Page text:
Forget Introvert/Extrovert. Are you Perceiving, or Judging?

The introvert/extrovert dichotomy gets plenty of lip service. What doesn’t get attention is the difference between perceiving and judging.

By getting in touch with the perceiver or judger in your personality, you can be more effective and focused, while still doing great creative work.


The concept of perceiving vs. judging comes from the Myers-Briggs Personality Type Indicator — the same domain where you’ll see introvert vs. extrovert being discussed. You might be an ISFJ, or an ENTP, for example. The E and the I stand for extrovert and introvert. The P and the J for perceiving and judging.

Don’t confuse “perceiving” with the often positive trait of being “perceptive.” Don’t confuse “judging” with the negative connotations of being “judgmental.” Neither is necessarily good or bad, and we all have a little of both.

An extreme perceiver always wants to take in new information. An extreme judger wants to make a decision.


Myself and the people who follow my work tend to be perceivers. I often have readers come to me, lamenting that they have “too many interests,” or that they “lack focus.”

I can totally relate. After all, I’ve worked as a designer—in about any industry in which a designer can work—and now I’m a writer and podcaster. My Kindle is full of dozens of half-read books on any subject you can imagine. I’m like Johnny 5 from the movie Short Circuit. I need input! input!

As a result, my work is all over the place. I have a book about design, a book about writing, a book about a cryptocurrency. I have a handful of websites, all about different concepts. My podcast is intentionally positioned as an umbrella under which I can follow whatever interests me.


Meanwhile, I’ve watched others become wildly successful by following one thing. They are decisive. They execute.

John Lee Dumas of Entrepreneur On Fire would be an example of a “judger” (again, not in a negative way). He makes a daily podcast. He has systems, pre-decided rules, and processes he follows to crank it out. As I’ve heard him say before, he likes to go “an inch wide, and a mile deep.”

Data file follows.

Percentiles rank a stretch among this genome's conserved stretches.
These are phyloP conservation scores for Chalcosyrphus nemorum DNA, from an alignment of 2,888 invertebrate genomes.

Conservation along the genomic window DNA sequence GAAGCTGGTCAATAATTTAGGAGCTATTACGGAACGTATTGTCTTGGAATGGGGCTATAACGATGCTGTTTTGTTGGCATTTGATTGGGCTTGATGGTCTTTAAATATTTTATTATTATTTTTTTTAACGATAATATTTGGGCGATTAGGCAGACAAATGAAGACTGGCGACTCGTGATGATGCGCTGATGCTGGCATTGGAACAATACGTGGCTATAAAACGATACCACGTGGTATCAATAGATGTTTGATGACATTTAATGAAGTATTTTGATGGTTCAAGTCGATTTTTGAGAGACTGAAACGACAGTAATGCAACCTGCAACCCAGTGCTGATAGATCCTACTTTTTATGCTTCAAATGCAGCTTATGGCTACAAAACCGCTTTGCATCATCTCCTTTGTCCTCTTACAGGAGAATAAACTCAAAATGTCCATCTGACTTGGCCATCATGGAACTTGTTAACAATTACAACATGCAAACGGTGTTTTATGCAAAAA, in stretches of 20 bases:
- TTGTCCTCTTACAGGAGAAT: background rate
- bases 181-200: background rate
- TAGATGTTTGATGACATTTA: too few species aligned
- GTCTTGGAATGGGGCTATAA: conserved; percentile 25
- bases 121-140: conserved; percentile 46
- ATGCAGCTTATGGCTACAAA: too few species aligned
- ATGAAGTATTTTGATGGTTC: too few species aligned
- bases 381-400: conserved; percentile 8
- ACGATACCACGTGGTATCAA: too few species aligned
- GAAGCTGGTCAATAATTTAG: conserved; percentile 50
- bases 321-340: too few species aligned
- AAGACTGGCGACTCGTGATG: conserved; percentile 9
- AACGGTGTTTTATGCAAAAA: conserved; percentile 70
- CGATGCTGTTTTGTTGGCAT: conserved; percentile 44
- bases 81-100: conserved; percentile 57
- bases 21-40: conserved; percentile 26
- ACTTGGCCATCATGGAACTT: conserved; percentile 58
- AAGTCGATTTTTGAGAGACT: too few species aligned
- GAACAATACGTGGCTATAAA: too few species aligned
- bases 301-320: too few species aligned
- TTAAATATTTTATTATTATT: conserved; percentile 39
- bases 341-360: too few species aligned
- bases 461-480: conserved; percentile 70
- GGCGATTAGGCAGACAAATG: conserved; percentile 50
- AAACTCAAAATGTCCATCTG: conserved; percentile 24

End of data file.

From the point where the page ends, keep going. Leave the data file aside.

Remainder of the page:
At Jeff Goins’s Tribe conference over the weekend, I told him that if I could steal one superpower from him, it would be his focus. He refers to himself as Jeff Goins, writer. His domain is goinswriter.com. He teaches writers how to write and writes books and runs a conference about writing. Not surprisingly, Jeff told me he’s a judger.

On the other hand, someone like Nassim Nicholas Taleb has to be a perceiver. His books swirl around a variety of different subjects. They tend to be around the theme of irrationality in our perceptions of risk, but you could probably read one of his entire books and still not know what it was about. (Which I happen to enjoy).

Or take this very “perceiver” tweet from author Neil Strauss.


What’s hard for perceivers and judgers? Perceivers have no problem coming up with creative ideas, but struggle to make the decisions necessary to make those ideas a reality. The final product may never see the light of day. Judgers can make the decisions, but may struggle with coming up with creative ideas. The final product may lack nuance.

If you want to be a successful creator, you’ve gotta have some perceiver so you can come up with creative ideas; but you’ve gotta have some judger to make those ideas a reality.


I can’t speak much about how judgers can be more “perceptive.” Maybe they don’t need to. But I’ve taken many measures to be more “judgemental.”

Here are some ways to embrace your inner perceiver, while bringing out just enough judger:

  • Make the process the product. Don’t hold off on starting because you’re trying to home in on the perfect idea. Do the work, and let it define itself. I think of it like cell division: Bits from one piece of work can divide off into their own pieces of work.
  • Make rules and follow them. Perceivers value freedom and flexibility. But that freedom and flexibility can prevent you from ever getting anything done. Start with very simple rules, such as a tiny habit. Work on your skills of making rules and following them. The flexibility lies in the spaces between.
  • End projects. Perceivers don’t want to close doors—they want to remain open to new opportunities. Force yourself to end projects, even if they’re going well. Or, force yourself to finish deliverables on a set schedule, such as I do with my podcast. To a perceiver, that feels like you’re missing out, when in reality you’re giving yourself more options.

If you’re a strong perceiver, you may get frustrated with yourself for not being able to follow through. But if you embrace the perceiver in you, while borrowing a few tricks from judgers, you can make your brilliant ideas into not just finished products—but an entire body of work.

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